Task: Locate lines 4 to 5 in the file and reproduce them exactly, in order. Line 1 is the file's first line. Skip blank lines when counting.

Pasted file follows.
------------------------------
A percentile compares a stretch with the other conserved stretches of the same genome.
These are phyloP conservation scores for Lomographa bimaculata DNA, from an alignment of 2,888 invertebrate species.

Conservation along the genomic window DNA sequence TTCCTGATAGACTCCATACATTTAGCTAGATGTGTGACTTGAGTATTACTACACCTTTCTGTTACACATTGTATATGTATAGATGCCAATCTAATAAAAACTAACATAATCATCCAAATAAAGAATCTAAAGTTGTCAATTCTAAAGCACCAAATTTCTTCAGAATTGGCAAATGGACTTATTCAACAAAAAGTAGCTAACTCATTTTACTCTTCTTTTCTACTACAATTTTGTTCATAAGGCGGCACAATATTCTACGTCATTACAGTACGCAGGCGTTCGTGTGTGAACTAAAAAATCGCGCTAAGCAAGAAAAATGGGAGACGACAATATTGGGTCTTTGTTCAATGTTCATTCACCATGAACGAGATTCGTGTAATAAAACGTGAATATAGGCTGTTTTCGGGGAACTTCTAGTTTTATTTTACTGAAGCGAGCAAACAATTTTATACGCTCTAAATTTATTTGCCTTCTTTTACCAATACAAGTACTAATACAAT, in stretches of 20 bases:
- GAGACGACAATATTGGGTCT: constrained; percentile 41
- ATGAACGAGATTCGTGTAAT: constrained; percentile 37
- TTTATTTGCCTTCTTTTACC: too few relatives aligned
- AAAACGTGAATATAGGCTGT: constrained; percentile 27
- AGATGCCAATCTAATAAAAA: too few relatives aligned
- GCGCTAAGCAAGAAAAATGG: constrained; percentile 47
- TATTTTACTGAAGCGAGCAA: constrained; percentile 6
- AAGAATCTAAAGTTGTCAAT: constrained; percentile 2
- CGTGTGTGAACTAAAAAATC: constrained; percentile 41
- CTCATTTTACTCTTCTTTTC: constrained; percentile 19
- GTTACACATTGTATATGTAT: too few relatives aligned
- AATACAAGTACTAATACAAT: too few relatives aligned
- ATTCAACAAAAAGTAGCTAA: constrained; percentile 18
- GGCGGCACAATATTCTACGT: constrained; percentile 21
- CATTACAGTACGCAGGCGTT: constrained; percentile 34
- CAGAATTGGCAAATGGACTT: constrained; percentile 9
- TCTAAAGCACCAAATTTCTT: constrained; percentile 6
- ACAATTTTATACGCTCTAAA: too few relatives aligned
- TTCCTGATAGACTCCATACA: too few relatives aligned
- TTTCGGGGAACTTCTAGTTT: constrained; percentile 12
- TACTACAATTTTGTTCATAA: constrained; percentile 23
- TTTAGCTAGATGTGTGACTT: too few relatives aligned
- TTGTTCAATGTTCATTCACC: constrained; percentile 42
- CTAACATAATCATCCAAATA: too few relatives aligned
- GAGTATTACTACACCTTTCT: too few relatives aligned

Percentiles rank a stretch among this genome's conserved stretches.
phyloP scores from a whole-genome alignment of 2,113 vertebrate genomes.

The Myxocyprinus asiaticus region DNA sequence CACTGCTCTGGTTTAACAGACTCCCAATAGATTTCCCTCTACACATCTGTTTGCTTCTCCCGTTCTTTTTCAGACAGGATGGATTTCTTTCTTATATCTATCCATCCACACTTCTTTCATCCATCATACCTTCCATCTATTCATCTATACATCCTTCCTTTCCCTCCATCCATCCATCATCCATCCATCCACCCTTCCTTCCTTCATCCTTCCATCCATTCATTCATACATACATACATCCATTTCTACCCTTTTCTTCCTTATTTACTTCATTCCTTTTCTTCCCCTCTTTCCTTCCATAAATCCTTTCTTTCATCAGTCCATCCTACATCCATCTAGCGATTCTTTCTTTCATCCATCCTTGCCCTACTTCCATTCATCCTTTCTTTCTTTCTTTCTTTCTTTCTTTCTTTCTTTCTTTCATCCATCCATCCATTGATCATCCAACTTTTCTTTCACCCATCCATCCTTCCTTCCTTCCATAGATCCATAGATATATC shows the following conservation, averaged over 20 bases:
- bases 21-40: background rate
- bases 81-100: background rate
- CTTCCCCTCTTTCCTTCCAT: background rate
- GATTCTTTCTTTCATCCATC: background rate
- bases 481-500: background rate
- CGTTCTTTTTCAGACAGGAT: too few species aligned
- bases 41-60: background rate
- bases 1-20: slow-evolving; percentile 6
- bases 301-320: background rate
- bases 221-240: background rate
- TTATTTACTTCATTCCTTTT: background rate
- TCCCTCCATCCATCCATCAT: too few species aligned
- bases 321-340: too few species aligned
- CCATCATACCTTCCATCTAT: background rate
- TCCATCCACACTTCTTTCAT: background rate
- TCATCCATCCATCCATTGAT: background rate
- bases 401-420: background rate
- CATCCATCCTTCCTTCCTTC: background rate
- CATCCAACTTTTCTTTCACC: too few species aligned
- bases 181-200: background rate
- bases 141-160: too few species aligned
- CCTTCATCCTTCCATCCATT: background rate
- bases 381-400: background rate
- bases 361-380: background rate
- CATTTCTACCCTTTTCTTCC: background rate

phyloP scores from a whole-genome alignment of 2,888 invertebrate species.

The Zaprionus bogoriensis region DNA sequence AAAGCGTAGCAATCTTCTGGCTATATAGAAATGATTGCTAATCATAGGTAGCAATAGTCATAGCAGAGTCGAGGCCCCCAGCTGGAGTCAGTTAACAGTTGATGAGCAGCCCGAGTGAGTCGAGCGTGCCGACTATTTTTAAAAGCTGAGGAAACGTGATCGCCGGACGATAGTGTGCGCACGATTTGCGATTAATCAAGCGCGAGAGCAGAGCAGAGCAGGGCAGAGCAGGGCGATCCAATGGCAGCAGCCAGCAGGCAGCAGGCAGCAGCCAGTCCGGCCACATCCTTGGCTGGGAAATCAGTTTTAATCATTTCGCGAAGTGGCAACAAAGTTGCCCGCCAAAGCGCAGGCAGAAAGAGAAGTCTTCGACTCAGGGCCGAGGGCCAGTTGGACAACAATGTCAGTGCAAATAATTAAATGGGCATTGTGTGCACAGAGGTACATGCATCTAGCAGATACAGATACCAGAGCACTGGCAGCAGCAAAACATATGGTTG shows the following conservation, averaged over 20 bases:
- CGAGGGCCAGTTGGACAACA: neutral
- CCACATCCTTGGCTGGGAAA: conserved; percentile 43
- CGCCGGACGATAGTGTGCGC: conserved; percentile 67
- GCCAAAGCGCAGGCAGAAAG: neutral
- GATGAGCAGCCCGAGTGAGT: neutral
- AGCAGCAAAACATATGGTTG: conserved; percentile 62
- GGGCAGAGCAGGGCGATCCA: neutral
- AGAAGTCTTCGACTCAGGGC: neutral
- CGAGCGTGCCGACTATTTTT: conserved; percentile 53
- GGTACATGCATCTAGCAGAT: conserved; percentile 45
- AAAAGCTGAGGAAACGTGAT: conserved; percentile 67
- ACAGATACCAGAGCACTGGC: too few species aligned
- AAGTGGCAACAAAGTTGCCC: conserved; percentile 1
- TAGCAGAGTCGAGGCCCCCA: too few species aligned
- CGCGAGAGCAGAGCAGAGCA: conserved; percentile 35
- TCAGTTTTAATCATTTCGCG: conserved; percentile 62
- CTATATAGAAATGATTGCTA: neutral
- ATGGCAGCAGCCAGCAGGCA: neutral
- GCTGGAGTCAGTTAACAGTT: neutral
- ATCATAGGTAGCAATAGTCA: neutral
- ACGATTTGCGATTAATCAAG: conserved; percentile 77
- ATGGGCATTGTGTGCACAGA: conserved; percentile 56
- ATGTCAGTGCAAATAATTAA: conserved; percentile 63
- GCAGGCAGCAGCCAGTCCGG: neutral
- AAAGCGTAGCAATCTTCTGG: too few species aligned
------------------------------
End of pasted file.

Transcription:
- GAGACGACAATATTGGGTCT: constrained; percentile 41
- ATGAACGAGATTCGTGTAAT: constrained; percentile 37